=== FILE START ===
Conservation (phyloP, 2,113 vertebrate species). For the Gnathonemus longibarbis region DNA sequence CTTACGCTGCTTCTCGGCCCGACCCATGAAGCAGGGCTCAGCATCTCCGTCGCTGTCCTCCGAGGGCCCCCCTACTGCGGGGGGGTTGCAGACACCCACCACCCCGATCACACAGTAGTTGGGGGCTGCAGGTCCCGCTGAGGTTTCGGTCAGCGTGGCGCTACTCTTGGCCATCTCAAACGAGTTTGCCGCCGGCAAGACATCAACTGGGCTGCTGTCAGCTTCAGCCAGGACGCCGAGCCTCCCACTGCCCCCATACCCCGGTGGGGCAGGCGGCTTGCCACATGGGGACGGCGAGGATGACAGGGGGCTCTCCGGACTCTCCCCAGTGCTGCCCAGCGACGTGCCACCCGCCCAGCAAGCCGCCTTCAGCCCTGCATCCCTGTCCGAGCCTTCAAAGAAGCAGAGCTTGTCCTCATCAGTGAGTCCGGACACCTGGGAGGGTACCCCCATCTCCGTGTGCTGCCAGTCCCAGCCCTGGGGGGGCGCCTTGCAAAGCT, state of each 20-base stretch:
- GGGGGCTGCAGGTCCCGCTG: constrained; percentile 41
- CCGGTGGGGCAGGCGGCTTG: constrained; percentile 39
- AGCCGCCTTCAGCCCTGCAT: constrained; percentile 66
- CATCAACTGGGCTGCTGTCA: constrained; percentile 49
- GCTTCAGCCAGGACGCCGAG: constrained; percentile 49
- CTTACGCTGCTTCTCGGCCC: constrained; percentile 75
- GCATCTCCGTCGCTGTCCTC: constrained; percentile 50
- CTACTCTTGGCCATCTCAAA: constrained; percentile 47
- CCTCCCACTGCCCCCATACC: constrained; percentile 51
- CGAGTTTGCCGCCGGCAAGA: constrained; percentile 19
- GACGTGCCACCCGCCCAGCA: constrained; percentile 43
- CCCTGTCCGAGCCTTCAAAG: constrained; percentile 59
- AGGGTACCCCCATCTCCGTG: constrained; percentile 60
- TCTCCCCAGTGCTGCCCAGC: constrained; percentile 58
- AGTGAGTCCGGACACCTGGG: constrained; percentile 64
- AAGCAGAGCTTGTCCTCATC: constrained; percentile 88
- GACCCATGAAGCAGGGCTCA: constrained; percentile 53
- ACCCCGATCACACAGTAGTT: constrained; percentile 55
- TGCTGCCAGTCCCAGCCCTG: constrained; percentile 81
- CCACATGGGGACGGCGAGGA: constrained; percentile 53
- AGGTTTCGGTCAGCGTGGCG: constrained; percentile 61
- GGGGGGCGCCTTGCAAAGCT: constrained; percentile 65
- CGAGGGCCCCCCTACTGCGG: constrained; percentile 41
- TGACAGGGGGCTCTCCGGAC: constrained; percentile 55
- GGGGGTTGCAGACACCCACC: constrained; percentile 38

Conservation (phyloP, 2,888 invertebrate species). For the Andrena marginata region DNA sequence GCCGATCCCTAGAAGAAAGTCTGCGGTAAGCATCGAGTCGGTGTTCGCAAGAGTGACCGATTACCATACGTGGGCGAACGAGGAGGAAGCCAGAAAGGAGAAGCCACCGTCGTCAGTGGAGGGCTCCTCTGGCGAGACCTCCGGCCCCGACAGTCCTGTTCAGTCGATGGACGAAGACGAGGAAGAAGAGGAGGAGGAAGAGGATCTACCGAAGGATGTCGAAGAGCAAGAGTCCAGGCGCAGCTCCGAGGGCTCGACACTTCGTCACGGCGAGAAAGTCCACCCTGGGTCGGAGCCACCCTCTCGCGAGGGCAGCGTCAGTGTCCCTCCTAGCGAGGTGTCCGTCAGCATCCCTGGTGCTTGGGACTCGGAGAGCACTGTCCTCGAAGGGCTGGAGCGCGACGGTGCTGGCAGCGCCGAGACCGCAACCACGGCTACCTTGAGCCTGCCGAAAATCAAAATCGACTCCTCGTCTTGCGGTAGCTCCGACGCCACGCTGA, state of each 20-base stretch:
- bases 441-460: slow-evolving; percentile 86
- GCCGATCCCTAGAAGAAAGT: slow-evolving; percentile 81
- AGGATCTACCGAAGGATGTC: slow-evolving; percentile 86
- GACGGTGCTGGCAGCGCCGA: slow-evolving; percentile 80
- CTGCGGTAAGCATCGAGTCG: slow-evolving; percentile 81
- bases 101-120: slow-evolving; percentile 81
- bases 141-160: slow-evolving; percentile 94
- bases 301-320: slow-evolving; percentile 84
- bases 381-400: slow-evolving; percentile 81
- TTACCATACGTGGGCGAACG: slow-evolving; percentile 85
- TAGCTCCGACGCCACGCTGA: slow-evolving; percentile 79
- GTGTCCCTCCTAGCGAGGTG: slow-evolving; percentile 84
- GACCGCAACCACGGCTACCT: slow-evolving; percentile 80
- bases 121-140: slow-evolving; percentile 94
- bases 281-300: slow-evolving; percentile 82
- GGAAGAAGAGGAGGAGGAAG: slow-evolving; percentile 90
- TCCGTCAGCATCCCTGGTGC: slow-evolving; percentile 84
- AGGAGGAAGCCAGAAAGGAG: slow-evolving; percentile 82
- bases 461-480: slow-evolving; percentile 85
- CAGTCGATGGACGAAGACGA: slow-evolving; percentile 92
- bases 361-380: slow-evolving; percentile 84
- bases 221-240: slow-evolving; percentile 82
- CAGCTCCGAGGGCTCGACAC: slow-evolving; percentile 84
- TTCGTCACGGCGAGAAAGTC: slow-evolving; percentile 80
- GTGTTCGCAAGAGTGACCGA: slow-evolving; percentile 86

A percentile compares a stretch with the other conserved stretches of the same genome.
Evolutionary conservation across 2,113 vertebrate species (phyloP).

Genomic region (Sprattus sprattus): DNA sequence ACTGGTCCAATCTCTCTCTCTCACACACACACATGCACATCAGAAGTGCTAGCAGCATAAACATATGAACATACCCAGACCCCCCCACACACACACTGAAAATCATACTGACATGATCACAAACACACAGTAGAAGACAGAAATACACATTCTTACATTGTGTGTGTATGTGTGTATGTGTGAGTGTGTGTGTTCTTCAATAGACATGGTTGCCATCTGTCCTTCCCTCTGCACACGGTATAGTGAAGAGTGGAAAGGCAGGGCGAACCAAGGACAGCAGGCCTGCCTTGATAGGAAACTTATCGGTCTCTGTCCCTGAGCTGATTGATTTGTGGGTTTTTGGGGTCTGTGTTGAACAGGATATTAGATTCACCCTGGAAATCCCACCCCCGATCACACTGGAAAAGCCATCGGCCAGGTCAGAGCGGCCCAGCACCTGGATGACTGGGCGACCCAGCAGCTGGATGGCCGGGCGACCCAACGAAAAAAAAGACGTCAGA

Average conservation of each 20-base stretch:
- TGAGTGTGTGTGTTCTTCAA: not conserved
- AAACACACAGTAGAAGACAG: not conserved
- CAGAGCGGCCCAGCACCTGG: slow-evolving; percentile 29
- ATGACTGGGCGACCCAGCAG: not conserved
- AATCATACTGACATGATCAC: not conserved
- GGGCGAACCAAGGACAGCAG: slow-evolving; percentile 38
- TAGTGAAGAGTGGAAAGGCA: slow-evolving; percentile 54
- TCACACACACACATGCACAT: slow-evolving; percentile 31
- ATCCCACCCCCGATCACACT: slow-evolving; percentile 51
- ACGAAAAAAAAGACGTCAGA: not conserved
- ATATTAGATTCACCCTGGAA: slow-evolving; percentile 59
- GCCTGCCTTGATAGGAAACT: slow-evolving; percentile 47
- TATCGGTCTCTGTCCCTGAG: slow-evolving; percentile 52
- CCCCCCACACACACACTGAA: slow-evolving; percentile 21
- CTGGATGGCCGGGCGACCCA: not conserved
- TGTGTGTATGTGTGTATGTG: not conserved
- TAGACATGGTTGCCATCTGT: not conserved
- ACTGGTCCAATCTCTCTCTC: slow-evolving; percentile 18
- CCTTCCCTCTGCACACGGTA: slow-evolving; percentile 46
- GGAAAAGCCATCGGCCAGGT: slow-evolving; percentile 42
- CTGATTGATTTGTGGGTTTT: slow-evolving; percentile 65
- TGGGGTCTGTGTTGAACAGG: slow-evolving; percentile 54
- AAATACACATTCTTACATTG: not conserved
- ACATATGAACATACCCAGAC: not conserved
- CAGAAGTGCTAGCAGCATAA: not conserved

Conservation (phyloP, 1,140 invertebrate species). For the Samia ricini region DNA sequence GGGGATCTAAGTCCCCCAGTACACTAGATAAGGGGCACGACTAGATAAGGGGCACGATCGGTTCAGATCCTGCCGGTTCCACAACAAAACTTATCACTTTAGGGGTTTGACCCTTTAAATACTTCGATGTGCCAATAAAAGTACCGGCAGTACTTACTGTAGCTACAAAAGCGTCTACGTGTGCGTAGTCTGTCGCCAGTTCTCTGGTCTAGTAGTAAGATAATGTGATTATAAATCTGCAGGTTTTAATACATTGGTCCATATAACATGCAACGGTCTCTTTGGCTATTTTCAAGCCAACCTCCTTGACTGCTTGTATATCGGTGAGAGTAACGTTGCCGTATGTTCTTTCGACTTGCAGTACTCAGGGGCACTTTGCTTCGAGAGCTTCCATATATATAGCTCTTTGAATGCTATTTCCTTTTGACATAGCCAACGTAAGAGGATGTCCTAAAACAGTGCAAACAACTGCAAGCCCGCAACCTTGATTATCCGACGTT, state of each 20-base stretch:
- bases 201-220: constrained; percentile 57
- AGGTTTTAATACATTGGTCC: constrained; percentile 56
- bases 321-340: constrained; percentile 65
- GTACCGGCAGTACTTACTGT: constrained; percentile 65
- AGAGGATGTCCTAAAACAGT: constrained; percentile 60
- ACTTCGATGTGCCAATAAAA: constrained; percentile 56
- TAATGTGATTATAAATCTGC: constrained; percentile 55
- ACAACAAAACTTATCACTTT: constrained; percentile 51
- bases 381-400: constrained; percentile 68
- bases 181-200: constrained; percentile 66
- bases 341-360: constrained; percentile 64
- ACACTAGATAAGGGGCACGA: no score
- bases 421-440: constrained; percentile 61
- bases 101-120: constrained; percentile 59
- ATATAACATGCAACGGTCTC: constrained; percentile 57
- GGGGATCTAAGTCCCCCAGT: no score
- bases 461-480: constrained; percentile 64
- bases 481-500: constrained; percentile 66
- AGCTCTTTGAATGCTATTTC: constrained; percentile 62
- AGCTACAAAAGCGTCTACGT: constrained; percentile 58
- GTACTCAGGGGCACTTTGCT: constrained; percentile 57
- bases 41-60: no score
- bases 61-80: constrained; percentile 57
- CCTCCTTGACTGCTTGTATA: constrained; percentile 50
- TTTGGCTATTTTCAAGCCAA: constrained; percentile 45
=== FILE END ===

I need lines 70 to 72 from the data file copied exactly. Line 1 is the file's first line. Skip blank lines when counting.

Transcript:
- CCCCCCACACACACACTGAA: slow-evolving; percentile 21
- CTGGATGGCCGGGCGACCCA: not conserved
- TGTGTGTATGTGTGTATGTG: not conserved